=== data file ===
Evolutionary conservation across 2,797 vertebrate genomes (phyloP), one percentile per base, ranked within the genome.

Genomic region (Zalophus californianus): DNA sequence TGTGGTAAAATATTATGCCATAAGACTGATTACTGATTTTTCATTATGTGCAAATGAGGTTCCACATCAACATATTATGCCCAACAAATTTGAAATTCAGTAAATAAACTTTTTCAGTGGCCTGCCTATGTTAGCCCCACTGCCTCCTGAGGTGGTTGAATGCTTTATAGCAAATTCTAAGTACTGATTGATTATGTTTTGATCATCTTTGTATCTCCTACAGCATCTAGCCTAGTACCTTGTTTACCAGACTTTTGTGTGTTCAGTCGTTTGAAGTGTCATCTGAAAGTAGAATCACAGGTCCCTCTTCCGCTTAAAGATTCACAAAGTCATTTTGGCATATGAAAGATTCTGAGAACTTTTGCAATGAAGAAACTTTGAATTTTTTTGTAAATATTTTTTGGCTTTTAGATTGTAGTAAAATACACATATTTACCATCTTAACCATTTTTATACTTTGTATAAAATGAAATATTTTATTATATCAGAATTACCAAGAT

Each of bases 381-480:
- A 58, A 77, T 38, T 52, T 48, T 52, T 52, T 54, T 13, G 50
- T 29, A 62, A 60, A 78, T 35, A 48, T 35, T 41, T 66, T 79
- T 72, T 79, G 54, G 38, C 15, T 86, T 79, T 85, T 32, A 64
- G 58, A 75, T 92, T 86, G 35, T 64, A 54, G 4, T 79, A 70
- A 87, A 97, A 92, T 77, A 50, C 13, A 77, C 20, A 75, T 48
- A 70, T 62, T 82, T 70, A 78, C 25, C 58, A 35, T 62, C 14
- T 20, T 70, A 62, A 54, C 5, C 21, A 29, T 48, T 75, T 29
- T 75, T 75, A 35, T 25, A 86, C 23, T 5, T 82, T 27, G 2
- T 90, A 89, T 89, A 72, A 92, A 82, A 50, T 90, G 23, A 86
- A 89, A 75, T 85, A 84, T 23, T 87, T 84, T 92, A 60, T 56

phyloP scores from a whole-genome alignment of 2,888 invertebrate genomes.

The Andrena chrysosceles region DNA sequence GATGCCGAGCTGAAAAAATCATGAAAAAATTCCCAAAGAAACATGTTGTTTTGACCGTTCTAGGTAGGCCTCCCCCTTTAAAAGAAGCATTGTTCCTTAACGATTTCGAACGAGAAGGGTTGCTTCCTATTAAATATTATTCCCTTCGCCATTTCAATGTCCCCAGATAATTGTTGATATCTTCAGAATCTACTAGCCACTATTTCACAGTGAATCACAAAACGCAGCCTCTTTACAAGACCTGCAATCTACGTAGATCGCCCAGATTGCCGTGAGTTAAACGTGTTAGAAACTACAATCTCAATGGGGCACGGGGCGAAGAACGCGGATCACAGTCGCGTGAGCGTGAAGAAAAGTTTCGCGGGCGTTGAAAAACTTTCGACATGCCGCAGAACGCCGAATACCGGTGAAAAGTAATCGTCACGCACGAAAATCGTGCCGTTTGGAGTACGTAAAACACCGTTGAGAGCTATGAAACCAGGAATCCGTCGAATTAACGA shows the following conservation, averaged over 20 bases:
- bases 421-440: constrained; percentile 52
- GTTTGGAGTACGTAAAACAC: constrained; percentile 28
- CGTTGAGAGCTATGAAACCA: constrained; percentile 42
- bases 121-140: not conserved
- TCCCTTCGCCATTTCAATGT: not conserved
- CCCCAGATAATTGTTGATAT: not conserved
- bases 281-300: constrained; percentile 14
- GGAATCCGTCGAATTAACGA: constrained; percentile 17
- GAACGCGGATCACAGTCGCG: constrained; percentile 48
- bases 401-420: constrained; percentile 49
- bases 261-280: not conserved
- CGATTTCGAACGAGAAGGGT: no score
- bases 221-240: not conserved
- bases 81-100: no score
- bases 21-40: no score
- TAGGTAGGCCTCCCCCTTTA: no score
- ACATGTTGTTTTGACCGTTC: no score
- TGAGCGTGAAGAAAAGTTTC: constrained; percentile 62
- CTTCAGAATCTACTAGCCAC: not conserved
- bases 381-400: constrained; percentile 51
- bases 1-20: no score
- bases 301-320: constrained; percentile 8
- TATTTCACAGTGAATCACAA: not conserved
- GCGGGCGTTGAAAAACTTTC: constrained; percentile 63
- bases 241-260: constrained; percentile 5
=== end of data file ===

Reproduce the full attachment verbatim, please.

Evolutionary conservation across 2,797 vertebrate genomes (phyloP), one percentile per base, ranked within the genome.

Genomic region (Zalophus californianus): DNA sequence TGTGGTAAAATATTATGCCATAAGACTGATTACTGATTTTTCATTATGTGCAAATGAGGTTCCACATCAACATATTATGCCCAACAAATTTGAAATTCAGTAAATAAACTTTTTCAGTGGCCTGCCTATGTTAGCCCCACTGCCTCCTGAGGTGGTTGAATGCTTTATAGCAAATTCTAAGTACTGATTGATTATGTTTTGATCATCTTTGTATCTCCTACAGCATCTAGCCTAGTACCTTGTTTACCAGACTTTTGTGTGTTCAGTCGTTTGAAGTGTCATCTGAAAGTAGAATCACAGGTCCCTCTTCCGCTTAAAGATTCACAAAGTCATTTTGGCATATGAAAGATTCTGAGAACTTTTGCAATGAAGAAACTTTGAATTTTTTTGTAAATATTTTTTGGCTTTTAGATTGTAGTAAAATACACATATTTACCATCTTAACCATTTTTATACTTTGTATAAAATGAAATATTTTATTATATCAGAATTACCAAGAT

Each of bases 381-480:
- A 58, A 77, T 38, T 52, T 48, T 52, T 52, T 54, T 13, G 50
- T 29, A 62, A 60, A 78, T 35, A 48, T 35, T 41, T 66, T 79
- T 72, T 79, G 54, G 38, C 15, T 86, T 79, T 85, T 32, A 64
- G 58, A 75, T 92, T 86, G 35, T 64, A 54, G 4, T 79, A 70
- A 87, A 97, A 92, T 77, A 50, C 13, A 77, C 20, A 75, T 48
- A 70, T 62, T 82, T 70, A 78, C 25, C 58, A 35, T 62, C 14
- T 20, T 70, A 62, A 54, C 5, C 21, A 29, T 48, T 75, T 29
- T 75, T 75, A 35, T 25, A 86, C 23, T 5, T 82, T 27, G 2
- T 90, A 89, T 89, A 72, A 92, A 82, A 50, T 90, G 23, A 86
- A 89, A 75, T 85, A 84, T 23, T 87, T 84, T 92, A 60, T 56

phyloP scores from a whole-genome alignment of 2,888 invertebrate genomes.

The Andrena chrysosceles region DNA sequence GATGCCGAGCTGAAAAAATCATGAAAAAATTCCCAAAGAAACATGTTGTTTTGACCGTTCTAGGTAGGCCTCCCCCTTTAAAAGAAGCATTGTTCCTTAACGATTTCGAACGAGAAGGGTTGCTTCCTATTAAATATTATTCCCTTCGCCATTTCAATGTCCCCAGATAATTGTTGATATCTTCAGAATCTACTAGCCACTATTTCACAGTGAATCACAAAACGCAGCCTCTTTACAAGACCTGCAATCTACGTAGATCGCCCAGATTGCCGTGAGTTAAACGTGTTAGAAACTACAATCTCAATGGGGCACGGGGCGAAGAACGCGGATCACAGTCGCGTGAGCGTGAAGAAAAGTTTCGCGGGCGTTGAAAAACTTTCGACATGCCGCAGAACGCCGAATACCGGTGAAAAGTAATCGTCACGCACGAAAATCGTGCCGTTTGGAGTACGTAAAACACCGTTGAGAGCTATGAAACCAGGAATCCGTCGAATTAACGA shows the following conservation, averaged over 20 bases:
- bases 421-440: constrained; percentile 52
- GTTTGGAGTACGTAAAACAC: constrained; percentile 28
- CGTTGAGAGCTATGAAACCA: constrained; percentile 42
- bases 121-140: not conserved
- TCCCTTCGCCATTTCAATGT: not conserved
- CCCCAGATAATTGTTGATAT: not conserved
- bases 281-300: constrained; percentile 14
- GGAATCCGTCGAATTAACGA: constrained; percentile 17
- GAACGCGGATCACAGTCGCG: constrained; percentile 48
- bases 401-420: constrained; percentile 49
- bases 261-280: not conserved
- CGATTTCGAACGAGAAGGGT: no score
- bases 221-240: not conserved
- bases 81-100: no score
- bases 21-40: no score
- TAGGTAGGCCTCCCCCTTTA: no score
- ACATGTTGTTTTGACCGTTC: no score
- TGAGCGTGAAGAAAAGTTTC: constrained; percentile 62
- CTTCAGAATCTACTAGCCAC: not conserved
- bases 381-400: constrained; percentile 51
- bases 1-20: no score
- bases 301-320: constrained; percentile 8
- TATTTCACAGTGAATCACAA: not conserved
- GCGGGCGTTGAAAAACTTTC: constrained; percentile 63
- bases 241-260: constrained; percentile 5